11,776 posts, read 15,796,948 times
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Okay. It's starting to sound like a carburetor problem, i.e., flooding or starving for fuel. Flooding seems likely with a blackened spark plug. A carburetor rebuild kit ($8.00 to $15.00) would probably fix the problem but maybe not. If you are inexperienced at cleaning the carburetor sufficiently, sometimes a kit doesn't work. There are tiny passageways in most of these small carbs. I use an 6th E string off a guitar to run through the passages but sometimes you have to "pop" a Welch plug to get at them. Sometimes it's better just to go get a new carburetor and put it on.

Just a note. These lawn mower carburetors can be relatively expensive (+$100) or they can be very inexpensive ($15.00). I just bought a carb (online eBay) for an old Briggs & Stratton sidewalk edger that was $13.00. Normally push mower carburetors are fairly simple to remove and replace. Just take note (take a pic) of your linkage hookups before you disconnect them and make sure your gaskets remain good, or are replaced.

BTW, I am not a lawn mower mechanic. I restore antique small tractors in my retirement. However, I did get a 40-year old Craftsman lawn mower going this past week as well as four other push mowers this summer. Long and boring story as to why I had five lawn mowers.

I was a biologist by trade but I've always been a mechanic at heart. I admire your desire to try and fix the problem yourself. If you can learn of other clues, I will help as I can.

Last edited by High_Plains_Retired; 08-28-2015 at 07:33 PM..
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Old 08-28-2015, 08:20 PM
#41 #41 started this thread
 
126 posts, read 139,771 times
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Thanks. I see I can get a new carb. for ~$33. Youtube shows it's not that difficult to replace. I would just hate to replace it and it still not work.

I'll sleep on it but any other ideas or ways to narrow the issue down?
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Old 08-28-2015, 10:04 PM
 
Location: TX and NM on the border of the Great Southwest.
11,776 posts, read 15,796,948 times
Reputation: 22443
Before you pick up a new carburetor, perhaps you can try something else? Your carburetor probably has a "bowl" at the bottom of it that is made of aluminum. Right in the bottom center of that bowl should be a brass nut (3/8" or 7/16"). Remove the nut and carefully remove the bowl by dropping it down. Be careful to try and leave the large rubber O-ring gasket in place on the bottom of the carburetor although it may come off with the bowl. If the gasket completely falls off and it is stretched out of shape, you'll probably need to replace it. Also watch that, as you pull the bowl down and away, the float will drop down. Here just make sure your needle doesn't fall out and get lost.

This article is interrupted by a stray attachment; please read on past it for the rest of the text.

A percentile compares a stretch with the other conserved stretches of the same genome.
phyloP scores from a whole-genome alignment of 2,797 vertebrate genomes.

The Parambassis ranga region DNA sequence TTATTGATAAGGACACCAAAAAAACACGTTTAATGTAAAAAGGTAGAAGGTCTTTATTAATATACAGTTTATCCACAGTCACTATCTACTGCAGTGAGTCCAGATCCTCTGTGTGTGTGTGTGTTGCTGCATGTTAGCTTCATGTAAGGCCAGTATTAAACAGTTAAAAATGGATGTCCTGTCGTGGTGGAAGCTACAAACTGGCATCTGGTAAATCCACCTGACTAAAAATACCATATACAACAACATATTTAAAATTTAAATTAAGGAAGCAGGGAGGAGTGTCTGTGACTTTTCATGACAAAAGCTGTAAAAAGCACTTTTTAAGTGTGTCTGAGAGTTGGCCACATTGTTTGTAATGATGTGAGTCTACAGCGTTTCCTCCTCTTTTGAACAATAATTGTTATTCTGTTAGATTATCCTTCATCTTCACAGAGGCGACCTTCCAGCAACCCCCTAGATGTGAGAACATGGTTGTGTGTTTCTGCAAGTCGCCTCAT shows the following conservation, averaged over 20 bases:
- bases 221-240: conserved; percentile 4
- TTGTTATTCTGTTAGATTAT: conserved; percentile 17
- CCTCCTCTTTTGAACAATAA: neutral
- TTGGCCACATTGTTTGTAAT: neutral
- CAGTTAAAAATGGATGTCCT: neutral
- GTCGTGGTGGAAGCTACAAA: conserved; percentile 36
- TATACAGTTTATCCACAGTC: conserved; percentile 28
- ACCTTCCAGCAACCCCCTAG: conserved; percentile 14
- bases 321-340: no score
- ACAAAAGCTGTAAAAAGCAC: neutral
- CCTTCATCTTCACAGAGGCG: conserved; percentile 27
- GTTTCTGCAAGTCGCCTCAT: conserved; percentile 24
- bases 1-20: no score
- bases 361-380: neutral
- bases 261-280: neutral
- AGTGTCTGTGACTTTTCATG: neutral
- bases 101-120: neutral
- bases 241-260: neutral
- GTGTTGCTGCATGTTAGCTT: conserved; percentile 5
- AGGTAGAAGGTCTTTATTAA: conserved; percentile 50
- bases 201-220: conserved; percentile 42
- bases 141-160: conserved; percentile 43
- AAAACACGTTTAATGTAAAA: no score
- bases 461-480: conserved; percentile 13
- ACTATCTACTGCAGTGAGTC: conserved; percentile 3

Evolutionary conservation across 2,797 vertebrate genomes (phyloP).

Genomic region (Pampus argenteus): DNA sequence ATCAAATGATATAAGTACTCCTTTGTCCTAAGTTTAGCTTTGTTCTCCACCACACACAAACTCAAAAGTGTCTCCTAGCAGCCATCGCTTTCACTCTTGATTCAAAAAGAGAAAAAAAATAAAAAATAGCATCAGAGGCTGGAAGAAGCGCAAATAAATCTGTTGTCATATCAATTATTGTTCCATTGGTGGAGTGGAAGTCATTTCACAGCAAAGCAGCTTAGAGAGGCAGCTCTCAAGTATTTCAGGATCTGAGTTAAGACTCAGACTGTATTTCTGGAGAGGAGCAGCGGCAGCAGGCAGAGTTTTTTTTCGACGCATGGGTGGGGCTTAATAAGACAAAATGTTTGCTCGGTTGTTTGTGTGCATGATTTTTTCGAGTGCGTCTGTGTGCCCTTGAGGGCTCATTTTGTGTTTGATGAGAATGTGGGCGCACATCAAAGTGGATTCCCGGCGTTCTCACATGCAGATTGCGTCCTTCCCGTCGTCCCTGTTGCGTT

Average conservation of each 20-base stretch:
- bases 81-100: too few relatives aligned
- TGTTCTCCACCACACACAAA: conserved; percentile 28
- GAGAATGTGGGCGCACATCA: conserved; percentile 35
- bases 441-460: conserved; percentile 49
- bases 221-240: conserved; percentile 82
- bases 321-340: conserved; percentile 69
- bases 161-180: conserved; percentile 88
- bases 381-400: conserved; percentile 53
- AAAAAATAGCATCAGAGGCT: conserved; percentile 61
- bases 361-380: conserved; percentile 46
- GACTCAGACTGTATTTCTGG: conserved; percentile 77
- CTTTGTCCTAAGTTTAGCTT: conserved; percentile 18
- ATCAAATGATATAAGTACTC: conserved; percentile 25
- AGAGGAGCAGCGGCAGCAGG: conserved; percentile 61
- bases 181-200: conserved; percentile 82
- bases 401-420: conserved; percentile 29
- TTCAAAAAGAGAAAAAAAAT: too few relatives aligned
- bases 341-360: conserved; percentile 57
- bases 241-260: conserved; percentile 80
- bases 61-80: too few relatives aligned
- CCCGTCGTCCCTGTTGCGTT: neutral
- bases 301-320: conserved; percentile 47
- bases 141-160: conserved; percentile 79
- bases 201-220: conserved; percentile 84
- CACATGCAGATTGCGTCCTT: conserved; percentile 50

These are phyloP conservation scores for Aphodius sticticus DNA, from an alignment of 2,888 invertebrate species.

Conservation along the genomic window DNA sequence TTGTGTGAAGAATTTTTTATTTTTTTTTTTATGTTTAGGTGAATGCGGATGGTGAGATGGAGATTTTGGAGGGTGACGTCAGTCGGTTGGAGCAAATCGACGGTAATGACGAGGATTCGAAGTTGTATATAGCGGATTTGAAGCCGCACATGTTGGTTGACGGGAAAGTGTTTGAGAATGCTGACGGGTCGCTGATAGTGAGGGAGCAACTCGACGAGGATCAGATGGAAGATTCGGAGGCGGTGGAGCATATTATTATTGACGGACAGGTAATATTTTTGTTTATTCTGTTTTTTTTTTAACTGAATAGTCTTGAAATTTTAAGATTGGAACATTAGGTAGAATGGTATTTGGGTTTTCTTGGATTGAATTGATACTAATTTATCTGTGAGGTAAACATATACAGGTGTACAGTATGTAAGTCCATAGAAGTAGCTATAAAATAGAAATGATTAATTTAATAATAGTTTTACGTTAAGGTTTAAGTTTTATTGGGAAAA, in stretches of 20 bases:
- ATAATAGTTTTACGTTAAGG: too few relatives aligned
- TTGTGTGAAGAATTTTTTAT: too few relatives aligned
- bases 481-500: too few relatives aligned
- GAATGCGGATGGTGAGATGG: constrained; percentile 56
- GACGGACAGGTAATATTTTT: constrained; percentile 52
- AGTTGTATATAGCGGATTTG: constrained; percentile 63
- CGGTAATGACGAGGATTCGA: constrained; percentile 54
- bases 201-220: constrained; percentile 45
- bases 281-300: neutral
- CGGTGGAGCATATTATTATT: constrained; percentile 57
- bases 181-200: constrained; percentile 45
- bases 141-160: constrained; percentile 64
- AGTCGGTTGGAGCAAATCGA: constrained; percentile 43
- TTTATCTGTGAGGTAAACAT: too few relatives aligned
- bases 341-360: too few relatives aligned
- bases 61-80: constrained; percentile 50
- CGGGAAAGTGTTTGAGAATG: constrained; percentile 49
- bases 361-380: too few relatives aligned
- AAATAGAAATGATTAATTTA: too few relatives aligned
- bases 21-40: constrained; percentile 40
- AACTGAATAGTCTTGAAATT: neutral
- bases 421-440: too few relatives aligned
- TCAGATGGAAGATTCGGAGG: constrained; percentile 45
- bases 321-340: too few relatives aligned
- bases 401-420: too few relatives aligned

Once you have the bowl off, take some spray carburetor cleaner ($2.00 at Walmart) and liberally spray the exposed area especially the pin area that the float rotates on, the needle and the seat area it sits in. Also, clean any "crud" out of the bottom of the bowl. The small brass nut may have tiny holes in it that should be cleared as well. The small wire found in bread bag ties (stripped of the plastic) works well if you don't have guitar strings. After cleaning with carb cleaner, reinstall the bowl making sure the smaller gasket that sits under the brass nut and the large O-ring gasket between the carburetor and the bowl are in place.

The problem could be just a case of where the needle is occasionally sticking open and allowing too much fuel to flow into the carburetor. Or the needle could be sticking closed and not allowing gas into the carburetor at times. It's a little more work but probably worth it.

Good luck. Let us know how it comes out.